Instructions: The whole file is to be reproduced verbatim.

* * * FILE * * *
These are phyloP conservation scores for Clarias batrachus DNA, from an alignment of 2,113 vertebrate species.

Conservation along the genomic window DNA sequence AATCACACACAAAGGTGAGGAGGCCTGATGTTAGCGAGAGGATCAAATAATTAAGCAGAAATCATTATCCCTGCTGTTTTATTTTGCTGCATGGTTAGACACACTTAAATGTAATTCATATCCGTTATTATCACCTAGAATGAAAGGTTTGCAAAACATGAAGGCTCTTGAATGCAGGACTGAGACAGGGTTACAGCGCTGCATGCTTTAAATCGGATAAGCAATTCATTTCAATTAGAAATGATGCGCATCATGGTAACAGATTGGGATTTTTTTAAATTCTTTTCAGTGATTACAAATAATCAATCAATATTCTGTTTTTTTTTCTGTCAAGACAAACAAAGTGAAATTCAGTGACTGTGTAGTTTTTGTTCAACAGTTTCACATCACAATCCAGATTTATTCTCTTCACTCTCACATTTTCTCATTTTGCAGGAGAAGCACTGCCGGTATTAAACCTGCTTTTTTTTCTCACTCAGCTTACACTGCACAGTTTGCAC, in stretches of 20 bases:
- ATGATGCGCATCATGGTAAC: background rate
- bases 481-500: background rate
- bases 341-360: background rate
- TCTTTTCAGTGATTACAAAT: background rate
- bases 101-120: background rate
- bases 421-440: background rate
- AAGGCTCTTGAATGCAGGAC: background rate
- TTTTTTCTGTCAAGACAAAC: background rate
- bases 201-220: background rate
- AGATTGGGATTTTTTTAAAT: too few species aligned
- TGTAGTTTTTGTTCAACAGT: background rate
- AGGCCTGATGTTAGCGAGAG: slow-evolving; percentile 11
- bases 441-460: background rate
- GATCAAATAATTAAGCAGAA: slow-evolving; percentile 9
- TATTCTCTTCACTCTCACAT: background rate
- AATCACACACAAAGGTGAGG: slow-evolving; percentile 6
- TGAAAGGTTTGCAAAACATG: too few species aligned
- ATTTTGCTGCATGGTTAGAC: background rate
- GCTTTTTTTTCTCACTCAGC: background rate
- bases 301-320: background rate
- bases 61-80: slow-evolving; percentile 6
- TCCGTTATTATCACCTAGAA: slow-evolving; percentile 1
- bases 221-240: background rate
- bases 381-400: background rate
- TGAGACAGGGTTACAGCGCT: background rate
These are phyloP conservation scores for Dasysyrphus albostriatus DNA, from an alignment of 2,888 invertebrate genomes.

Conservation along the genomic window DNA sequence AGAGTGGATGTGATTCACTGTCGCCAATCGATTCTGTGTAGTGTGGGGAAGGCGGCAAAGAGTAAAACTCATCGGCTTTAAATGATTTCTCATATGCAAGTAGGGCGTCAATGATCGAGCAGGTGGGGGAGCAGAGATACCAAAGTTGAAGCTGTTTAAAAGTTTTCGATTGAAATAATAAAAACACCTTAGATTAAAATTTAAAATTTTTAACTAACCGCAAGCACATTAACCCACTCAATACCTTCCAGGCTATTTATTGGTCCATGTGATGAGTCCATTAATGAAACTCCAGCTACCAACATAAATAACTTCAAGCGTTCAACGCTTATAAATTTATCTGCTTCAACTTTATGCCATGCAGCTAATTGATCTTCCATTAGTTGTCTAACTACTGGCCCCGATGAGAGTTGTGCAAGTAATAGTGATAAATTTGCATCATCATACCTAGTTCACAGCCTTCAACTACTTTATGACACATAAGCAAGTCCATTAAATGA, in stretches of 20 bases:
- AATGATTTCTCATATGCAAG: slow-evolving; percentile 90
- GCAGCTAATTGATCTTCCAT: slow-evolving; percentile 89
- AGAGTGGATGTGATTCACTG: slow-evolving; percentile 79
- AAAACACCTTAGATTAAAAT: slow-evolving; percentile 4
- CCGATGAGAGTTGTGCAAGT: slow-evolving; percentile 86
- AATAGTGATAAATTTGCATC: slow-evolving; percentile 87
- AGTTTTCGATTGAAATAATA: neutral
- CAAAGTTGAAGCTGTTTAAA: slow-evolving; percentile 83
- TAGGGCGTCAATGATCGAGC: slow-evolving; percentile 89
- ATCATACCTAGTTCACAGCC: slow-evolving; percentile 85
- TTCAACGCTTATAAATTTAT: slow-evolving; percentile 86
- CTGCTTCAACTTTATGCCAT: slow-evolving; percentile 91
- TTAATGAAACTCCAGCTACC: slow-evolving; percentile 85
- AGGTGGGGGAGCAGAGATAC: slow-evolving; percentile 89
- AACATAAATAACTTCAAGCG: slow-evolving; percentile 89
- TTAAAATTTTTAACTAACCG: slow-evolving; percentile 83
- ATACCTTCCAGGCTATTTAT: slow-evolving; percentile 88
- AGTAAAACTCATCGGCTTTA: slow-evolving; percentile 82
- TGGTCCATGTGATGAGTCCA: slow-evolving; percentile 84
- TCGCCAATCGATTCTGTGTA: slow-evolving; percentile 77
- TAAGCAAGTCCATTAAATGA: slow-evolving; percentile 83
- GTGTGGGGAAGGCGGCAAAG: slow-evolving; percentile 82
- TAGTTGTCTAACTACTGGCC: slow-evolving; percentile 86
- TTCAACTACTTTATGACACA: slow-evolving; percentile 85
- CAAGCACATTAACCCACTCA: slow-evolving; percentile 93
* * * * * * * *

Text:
These are phyloP conservation scores for Clarias batrachus DNA, from an alignment of 2,113 vertebrate species.

Conservation along the genomic window DNA sequence AATCACACACAAAGGTGAGGAGGCCTGATGTTAGCGAGAGGATCAAATAATTAAGCAGAAATCATTATCCCTGCTGTTTTATTTTGCTGCATGGTTAGACACACTTAAATGTAATTCATATCCGTTATTATCACCTAGAATGAAAGGTTTGCAAAACATGAAGGCTCTTGAATGCAGGACTGAGACAGGGTTACAGCGCTGCATGCTTTAAATCGGATAAGCAATTCATTTCAATTAGAAATGATGCGCATCATGGTAACAGATTGGGATTTTTTTAAATTCTTTTCAGTGATTACAAATAATCAATCAATATTCTGTTTTTTTTTCTGTCAAGACAAACAAAGTGAAATTCAGTGACTGTGTAGTTTTTGTTCAACAGTTTCACATCACAATCCAGATTTATTCTCTTCACTCTCACATTTTCTCATTTTGCAGGAGAAGCACTGCCGGTATTAAACCTGCTTTTTTTTCTCACTCAGCTTACACTGCACAGTTTGCAC, in stretches of 20 bases:
- ATGATGCGCATCATGGTAAC: background rate
- bases 481-500: background rate
- bases 341-360: background rate
- TCTTTTCAGTGATTACAAAT: background rate
- bases 101-120: background rate
- bases 421-440: background rate
- AAGGCTCTTGAATGCAGGAC: background rate
- TTTTTTCTGTCAAGACAAAC: background rate
- bases 201-220: background rate
- AGATTGGGATTTTTTTAAAT: too few species aligned
- TGTAGTTTTTGTTCAACAGT: background rate
- AGGCCTGATGTTAGCGAGAG: slow-evolving; percentile 11
- bases 441-460: background rate
- GATCAAATAATTAAGCAGAA: slow-evolving; percentile 9
- TATTCTCTTCACTCTCACAT: background rate
- AATCACACACAAAGGTGAGG: slow-evolving; percentile 6
- TGAAAGGTTTGCAAAACATG: too few species aligned
- ATTTTGCTGCATGGTTAGAC: background rate
- GCTTTTTTTTCTCACTCAGC: background rate
- bases 301-320: background rate
- bases 61-80: slow-evolving; percentile 6
- TCCGTTATTATCACCTAGAA: slow-evolving; percentile 1
- bases 221-240: background rate
- bases 381-400: background rate
- TGAGACAGGGTTACAGCGCT: background rate
These are phyloP conservation scores for Dasysyrphus albostriatus DNA, from an alignment of 2,888 invertebrate genomes.

Conservation along the genomic window DNA sequence AGAGTGGATGTGATTCACTGTCGCCAATCGATTCTGTGTAGTGTGGGGAAGGCGGCAAAGAGTAAAACTCATCGGCTTTAAATGATTTCTCATATGCAAGTAGGGCGTCAATGATCGAGCAGGTGGGGGAGCAGAGATACCAAAGTTGAAGCTGTTTAAAAGTTTTCGATTGAAATAATAAAAACACCTTAGATTAAAATTTAAAATTTTTAACTAACCGCAAGCACATTAACCCACTCAATACCTTCCAGGCTATTTATTGGTCCATGTGATGAGTCCATTAATGAAACTCCAGCTACCAACATAAATAACTTCAAGCGTTCAACGCTTATAAATTTATCTGCTTCAACTTTATGCCATGCAGCTAATTGATCTTCCATTAGTTGTCTAACTACTGGCCCCGATGAGAGTTGTGCAAGTAATAGTGATAAATTTGCATCATCATACCTAGTTCACAGCCTTCAACTACTTTATGACACATAAGCAAGTCCATTAAATGA, in stretches of 20 bases:
- AATGATTTCTCATATGCAAG: slow-evolving; percentile 90
- GCAGCTAATTGATCTTCCAT: slow-evolving; percentile 89
- AGAGTGGATGTGATTCACTG: slow-evolving; percentile 79
- AAAACACCTTAGATTAAAAT: slow-evolving; percentile 4
- CCGATGAGAGTTGTGCAAGT: slow-evolving; percentile 86
- AATAGTGATAAATTTGCATC: slow-evolving; percentile 87
- AGTTTTCGATTGAAATAATA: neutral
- CAAAGTTGAAGCTGTTTAAA: slow-evolving; percentile 83
- TAGGGCGTCAATGATCGAGC: slow-evolving; percentile 89
- ATCATACCTAGTTCACAGCC: slow-evolving; percentile 85
- TTCAACGCTTATAAATTTAT: slow-evolving; percentile 86
- CTGCTTCAACTTTATGCCAT: slow-evolving; percentile 91
- TTAATGAAACTCCAGCTACC: slow-evolving; percentile 85
- AGGTGGGGGAGCAGAGATAC: slow-evolving; percentile 89
- AACATAAATAACTTCAAGCG: slow-evolving; percentile 89
- TTAAAATTTTTAACTAACCG: slow-evolving; percentile 83
- ATACCTTCCAGGCTATTTAT: slow-evolving; percentile 88
- AGTAAAACTCATCGGCTTTA: slow-evolving; percentile 82
- TGGTCCATGTGATGAGTCCA: slow-evolving; percentile 84
- TCGCCAATCGATTCTGTGTA: slow-evolving; percentile 77
- TAAGCAAGTCCATTAAATGA: slow-evolving; percentile 83
- GTGTGGGGAAGGCGGCAAAG: slow-evolving; percentile 82
- TAGTTGTCTAACTACTGGCC: slow-evolving; percentile 86
- TTCAACTACTTTATGACACA: slow-evolving; percentile 85
- CAAGCACATTAACCCACTCA: slow-evolving; percentile 93